A single ingenious protein complex makes it possible for algae and cyanobacteria to use and store solar energy more efficiently than any other organism on earth. Scientists at the universities of Utrecht and Birmingham have unravelled the mechanism, which could serve as a source of inspiration for super-efficient photovoltaic cells. They published their results in the respected scientific journal CellChem.
Ingenious ‘control panel’ in algae provides blueprint for super-efficient future solar cells
Like plants, algae store the sun’s energy in biomass via photosynthesis, but while plants only store an average of 12 percent of the energy, algae can store up to 98 percent. “That enormous degree of efficiency makes algae ideal for energy storage and conversion”, explains Sem Tamara, PhD Candidate at Utrecht University.
Highly complex light harvesting system
Tamara conducts research into the molecular structure that facilitates the efficient photosynthesis process in algae. A single algae has many protrusions on its surface, called antennae, which form vital components of its light harvesting system. “It’s a highly complex system. Each protrusion is made up of stacks of tiny disks. Inside each disk, there is a ‘gamma’ building block that passes the light efficiently into the system.”
Different forms of a single molecule
Tamara used mass spectrometry (MS) to discover that there may be up to 20 different types of gamma building blocks. “MS allows you to determine the weight of molecules. Each specific molecule has its own weight. The number of peaks in our mass spectrum then displays the number of different forms of a specific type of molecule.” So far, Tamara has accurately defined four different gamma building blocks. “And some of them can convert the light better than others.”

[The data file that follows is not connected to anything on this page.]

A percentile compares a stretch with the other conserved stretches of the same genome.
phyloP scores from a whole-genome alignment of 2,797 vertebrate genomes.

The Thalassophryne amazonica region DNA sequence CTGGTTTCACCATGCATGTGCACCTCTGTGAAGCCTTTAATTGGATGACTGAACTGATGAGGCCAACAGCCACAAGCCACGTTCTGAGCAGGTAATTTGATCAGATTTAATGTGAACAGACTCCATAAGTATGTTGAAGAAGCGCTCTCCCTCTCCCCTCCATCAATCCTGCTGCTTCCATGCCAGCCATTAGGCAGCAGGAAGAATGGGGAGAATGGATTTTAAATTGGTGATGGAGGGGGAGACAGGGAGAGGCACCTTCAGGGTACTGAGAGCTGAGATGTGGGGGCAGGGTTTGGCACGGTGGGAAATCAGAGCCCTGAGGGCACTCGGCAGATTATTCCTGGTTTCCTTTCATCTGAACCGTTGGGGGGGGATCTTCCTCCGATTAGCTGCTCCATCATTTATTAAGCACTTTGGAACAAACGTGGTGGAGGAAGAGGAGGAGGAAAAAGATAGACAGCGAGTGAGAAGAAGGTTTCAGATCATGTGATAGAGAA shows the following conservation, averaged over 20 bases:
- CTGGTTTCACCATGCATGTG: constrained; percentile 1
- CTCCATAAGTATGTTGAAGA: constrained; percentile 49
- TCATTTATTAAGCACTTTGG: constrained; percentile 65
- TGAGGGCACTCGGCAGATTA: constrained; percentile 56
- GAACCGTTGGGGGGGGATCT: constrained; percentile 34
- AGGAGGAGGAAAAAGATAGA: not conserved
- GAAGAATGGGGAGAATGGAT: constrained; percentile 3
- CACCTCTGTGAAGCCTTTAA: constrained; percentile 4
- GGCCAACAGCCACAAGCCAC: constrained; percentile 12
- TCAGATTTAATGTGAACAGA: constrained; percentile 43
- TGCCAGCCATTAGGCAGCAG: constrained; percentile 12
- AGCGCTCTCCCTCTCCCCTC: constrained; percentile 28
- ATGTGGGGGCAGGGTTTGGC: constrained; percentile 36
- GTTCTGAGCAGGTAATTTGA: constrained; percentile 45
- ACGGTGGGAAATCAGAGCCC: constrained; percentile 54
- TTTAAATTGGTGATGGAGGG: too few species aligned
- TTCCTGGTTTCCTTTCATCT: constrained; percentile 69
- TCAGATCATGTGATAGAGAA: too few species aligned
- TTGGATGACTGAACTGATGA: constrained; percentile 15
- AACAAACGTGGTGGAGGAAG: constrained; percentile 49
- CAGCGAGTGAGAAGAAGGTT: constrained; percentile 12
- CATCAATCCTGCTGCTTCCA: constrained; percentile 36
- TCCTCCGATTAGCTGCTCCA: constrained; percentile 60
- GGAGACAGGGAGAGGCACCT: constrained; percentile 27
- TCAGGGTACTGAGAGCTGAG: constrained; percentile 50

Efficient through diversity
The wide diversity of molecules that let light through does not mean that one form of the light harvesting system is more efficient than another, however. According to Professor of Mass Spectrometry Albert Heck, Tamara’s PhD supervisor: “I think that the diversity of gamma building blocks is what makes the system work optimally under all circumstances. It can constantly adapt, so it is much more refined than we earlier thought.”
New generation of solar panels
Heck hopes that today’s solar panels, which have a yield of 20 percent at most, may eventually be improved with help from the same system that algae use. “The ingenious control panel that algae use to convert sunlight into usable energy is more complicated than a Swiss watch. This is the product of three billion years of evolution, and engineers could learn a lot from it. A primal organism that gives us the blueprint for the ultimate super-efficient solar cells.”
A Colorful Pallet of B-phycoerythrin Proteoforms Exposed by a Multimodal Mass Spectrometry Approach
Sem Tamara*, Max Hoek*, Richard A. Scheltema*, Aneika C. Leney and Albert J.R. Heck*
CellChem, 9 May 2019
* Affiliated with Utrecht University